Kathrin Heermeier

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Mammary gland involution is a physiological process that follows lactation and results in the rapid disappearance of the entire lobulo-alveolar compartment. Coincident with the onset of involution, milk protein gene expression ceases and alveolar cells undergo programmed cell death. In mammary epithelial tissue culture cells in vitro, both p53-dependent and(More)
Mammary gland involution is a physiological process in which the entire organ is remodeled through the process of apoptosis. Apoptosis of secretory alveolar cells is initiated at the time of weaning, followed by the collapse and disappearance of the entire lobuloalveolar compartment. While apoptotic figures were rare in mammary epithelium of lactating mice,(More)
The disruption of cell cycle regulation is associated with developmental abnormalities and tumorigenesis. The SV40 large T antigen (Tag) interferes with cell cycle control by interacting with the pRb family and p53. Mice carrying a transgene composed of the whey acidic protein (WAP) gene promoter and the Tag coding sequence express Tag during pregnancy and(More)
Xiphoids of newborn mice consist of young chondrogenic cells of primary cartilage. During in vitro cultivation, xiphoids showed, morphologically, characteristics of adipose differentiation. This process progressed with time and by day 21 of the culture most of the cells in the xiphoids represented morphological mature adipocytes. During this period, the(More)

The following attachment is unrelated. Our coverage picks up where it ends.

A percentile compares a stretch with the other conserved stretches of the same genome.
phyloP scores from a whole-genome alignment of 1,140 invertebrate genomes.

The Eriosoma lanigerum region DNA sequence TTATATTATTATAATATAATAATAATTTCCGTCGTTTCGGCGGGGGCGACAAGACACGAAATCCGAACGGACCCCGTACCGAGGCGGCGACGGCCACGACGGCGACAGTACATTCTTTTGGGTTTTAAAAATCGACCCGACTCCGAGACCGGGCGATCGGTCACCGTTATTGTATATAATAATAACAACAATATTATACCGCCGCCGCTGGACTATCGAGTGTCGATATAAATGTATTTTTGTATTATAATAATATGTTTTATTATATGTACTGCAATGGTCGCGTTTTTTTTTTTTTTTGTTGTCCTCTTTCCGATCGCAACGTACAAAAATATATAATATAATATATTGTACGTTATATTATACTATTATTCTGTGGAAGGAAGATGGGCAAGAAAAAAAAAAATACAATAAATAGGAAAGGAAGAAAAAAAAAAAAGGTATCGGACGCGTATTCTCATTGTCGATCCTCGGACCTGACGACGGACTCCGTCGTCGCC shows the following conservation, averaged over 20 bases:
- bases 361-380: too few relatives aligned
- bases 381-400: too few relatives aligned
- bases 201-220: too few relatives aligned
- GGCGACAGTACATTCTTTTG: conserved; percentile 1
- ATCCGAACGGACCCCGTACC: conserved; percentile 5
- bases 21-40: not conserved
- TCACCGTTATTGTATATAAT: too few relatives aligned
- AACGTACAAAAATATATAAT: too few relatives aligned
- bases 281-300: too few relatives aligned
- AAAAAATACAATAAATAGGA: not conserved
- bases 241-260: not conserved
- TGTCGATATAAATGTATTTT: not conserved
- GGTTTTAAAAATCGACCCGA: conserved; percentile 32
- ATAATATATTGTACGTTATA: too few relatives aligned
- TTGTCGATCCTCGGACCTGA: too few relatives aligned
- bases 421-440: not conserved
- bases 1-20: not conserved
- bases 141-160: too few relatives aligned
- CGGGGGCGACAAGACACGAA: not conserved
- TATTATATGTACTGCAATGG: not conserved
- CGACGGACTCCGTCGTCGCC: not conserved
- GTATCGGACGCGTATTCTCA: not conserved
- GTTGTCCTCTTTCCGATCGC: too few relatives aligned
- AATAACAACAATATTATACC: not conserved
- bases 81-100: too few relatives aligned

The postgenomic era is characterized by an almost intimidating amount of information regarding the sequences and expression of previously unknown genes. In response, researchers have developed an increasing interest in functional studies. At the start of such a study, one may have little more than sequence information and bioinformatic annotation. The next(More)
Human osteoblastic cells were grown in a three-dimensional (3-D) cell culture model and used to test the effects of a 20 Hz sinusoidal electromagnetic field (EMF; 6 mT and 113 mV/cm max) on collagen type I mRNA expression and extracellular matrix formation in comparison with the effects of growth factors. The cells were isolated from trabecular bone of a(More)
The mouse T1 glycoprotein is a secreted molecule of the immunoglobulin superfamily with significant homology to interleukin 1 receptors. It is expressed during bone development, and the extracellular diffusible gene product is found associated with newly formed bone but not cartilage matrix. During osteogenic differentiation of mandibular condyles of(More)
Oligonucleotide primer pairs specific for interleukins (IL)-1 alpha, IL-1 beta, IL-2, IL-3, IL-4, IL-5, and IL-6, as well as for granulocyte colony-stimulating factor (G-CSF), macrophage colony-stimulating factor (M-CSF), and granulocyte-macrophage colony-stimulating factor (GM-CSF) mRNA/cDNA were synthesized in order to detect cytokine transcripts by(More)
The shortage of functional information compared to the abundance of sequence information characterizes today’s situation in functional genomics. For many years the knock-down of a gene’s product has been the most powerful way of analysing its function. In addition to the complete knock-out by homologous recombination, several different techniques have been(More)
Cartilage tissue from embryonic mice which undergoes osteogenic differentiation during in vitro cultivation was used to study the effect of osteosarcomagenic doses of alpha-irradiation and bone-tumor-inducing retroviruses on proliferation and phenotypic differentiation of skeletal cells in a defined tissue culture model. Irradiated mandibular condyles(More)